Handling on Electric Shock
Electric shock may injure the nervous system and burn the skin and deeper tissues. If powerful enough, the electric current may stop the heart or bring on ventricular fibrillation, a very serious type of irregular rhythm. Even low-voltage household currents can be dangerous, particularly when the skin is moist or wet. The longer the contact with the current the greater the danger.
What to do: Be careful not to contact the live wire yourself. If the switch is near, turn off the current at once. Better still, turn off the main switch. If someone has contacted a live electric wire out on the road, do not touch him with your bare hands. Use a dry, dead stick, a dry rope, or clothing to remove the live wire from the victim. Be sure whatever you use is dry; otherwise you may be electrocuted in trying to save the victim.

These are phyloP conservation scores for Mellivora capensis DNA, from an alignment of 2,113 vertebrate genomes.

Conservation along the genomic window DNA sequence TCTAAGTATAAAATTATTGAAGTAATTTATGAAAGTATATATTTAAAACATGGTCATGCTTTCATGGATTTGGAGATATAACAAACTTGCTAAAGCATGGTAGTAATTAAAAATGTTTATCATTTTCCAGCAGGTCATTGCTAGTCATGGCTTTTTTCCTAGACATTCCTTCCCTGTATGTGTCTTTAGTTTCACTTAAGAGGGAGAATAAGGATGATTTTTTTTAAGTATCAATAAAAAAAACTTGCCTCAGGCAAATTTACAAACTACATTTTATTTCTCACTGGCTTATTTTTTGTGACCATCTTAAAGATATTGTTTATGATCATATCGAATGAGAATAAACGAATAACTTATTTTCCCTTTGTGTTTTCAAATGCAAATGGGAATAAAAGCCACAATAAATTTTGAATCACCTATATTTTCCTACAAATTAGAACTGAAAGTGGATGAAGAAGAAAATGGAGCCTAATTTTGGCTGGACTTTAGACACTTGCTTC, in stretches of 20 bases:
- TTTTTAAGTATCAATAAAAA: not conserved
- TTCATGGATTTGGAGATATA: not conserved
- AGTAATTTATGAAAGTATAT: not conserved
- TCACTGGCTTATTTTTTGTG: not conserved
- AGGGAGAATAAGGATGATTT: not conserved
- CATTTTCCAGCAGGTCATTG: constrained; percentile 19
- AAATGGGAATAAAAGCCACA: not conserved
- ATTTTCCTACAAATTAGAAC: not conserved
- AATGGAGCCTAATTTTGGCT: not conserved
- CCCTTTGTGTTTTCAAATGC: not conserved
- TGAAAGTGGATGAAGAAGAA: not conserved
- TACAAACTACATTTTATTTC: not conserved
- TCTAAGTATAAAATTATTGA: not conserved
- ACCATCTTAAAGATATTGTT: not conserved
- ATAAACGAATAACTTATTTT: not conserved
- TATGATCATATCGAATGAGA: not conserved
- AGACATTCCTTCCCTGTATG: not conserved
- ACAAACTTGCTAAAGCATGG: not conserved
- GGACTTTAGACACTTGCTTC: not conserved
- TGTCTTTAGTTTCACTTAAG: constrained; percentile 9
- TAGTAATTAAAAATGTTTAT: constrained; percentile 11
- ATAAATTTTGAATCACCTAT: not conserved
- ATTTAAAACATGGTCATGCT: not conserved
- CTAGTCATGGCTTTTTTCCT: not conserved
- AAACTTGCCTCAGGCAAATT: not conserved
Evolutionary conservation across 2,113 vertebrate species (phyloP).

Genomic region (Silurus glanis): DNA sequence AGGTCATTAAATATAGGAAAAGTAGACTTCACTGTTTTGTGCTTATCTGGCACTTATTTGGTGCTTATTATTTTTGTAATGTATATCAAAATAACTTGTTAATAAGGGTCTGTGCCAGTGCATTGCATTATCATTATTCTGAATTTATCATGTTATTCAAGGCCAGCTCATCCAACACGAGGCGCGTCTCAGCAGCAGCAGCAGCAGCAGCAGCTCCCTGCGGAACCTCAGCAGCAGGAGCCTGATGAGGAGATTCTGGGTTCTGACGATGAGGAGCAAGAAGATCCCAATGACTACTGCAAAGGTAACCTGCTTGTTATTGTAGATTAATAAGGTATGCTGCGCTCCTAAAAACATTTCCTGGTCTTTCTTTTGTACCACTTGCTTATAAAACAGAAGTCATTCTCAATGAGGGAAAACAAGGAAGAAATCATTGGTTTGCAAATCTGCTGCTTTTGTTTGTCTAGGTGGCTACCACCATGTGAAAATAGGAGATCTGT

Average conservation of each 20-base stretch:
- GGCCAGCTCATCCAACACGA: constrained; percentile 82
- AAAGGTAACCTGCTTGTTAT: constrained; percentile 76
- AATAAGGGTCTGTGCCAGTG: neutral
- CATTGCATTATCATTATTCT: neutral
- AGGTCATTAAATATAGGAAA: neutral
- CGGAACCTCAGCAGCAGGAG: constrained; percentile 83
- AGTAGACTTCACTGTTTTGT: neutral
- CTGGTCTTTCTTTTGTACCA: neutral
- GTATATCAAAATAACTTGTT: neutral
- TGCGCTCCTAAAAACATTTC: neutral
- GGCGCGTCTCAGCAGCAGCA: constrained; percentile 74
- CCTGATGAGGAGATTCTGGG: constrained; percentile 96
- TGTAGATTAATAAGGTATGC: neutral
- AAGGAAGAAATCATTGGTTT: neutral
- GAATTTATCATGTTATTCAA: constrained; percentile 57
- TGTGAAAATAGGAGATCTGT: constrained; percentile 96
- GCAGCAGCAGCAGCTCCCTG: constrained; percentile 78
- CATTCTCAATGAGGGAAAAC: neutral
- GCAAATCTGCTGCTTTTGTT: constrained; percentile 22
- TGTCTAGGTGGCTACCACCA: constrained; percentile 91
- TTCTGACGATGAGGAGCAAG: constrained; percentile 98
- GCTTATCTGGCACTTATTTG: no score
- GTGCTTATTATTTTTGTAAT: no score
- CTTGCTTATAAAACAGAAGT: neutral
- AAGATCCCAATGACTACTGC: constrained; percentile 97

First aid: Once the electrical circuit has been broken begin artificial respiration at once. Meanwhile, have someone call a physician. Continue artificial respiration as long as may be necessary. If the heart has stopped, press sharply over middle of the chest pushing vigorously about 60 times a minute. This closed-cardiac massage may start the heart going again. Continue until the pulse is regular and strong.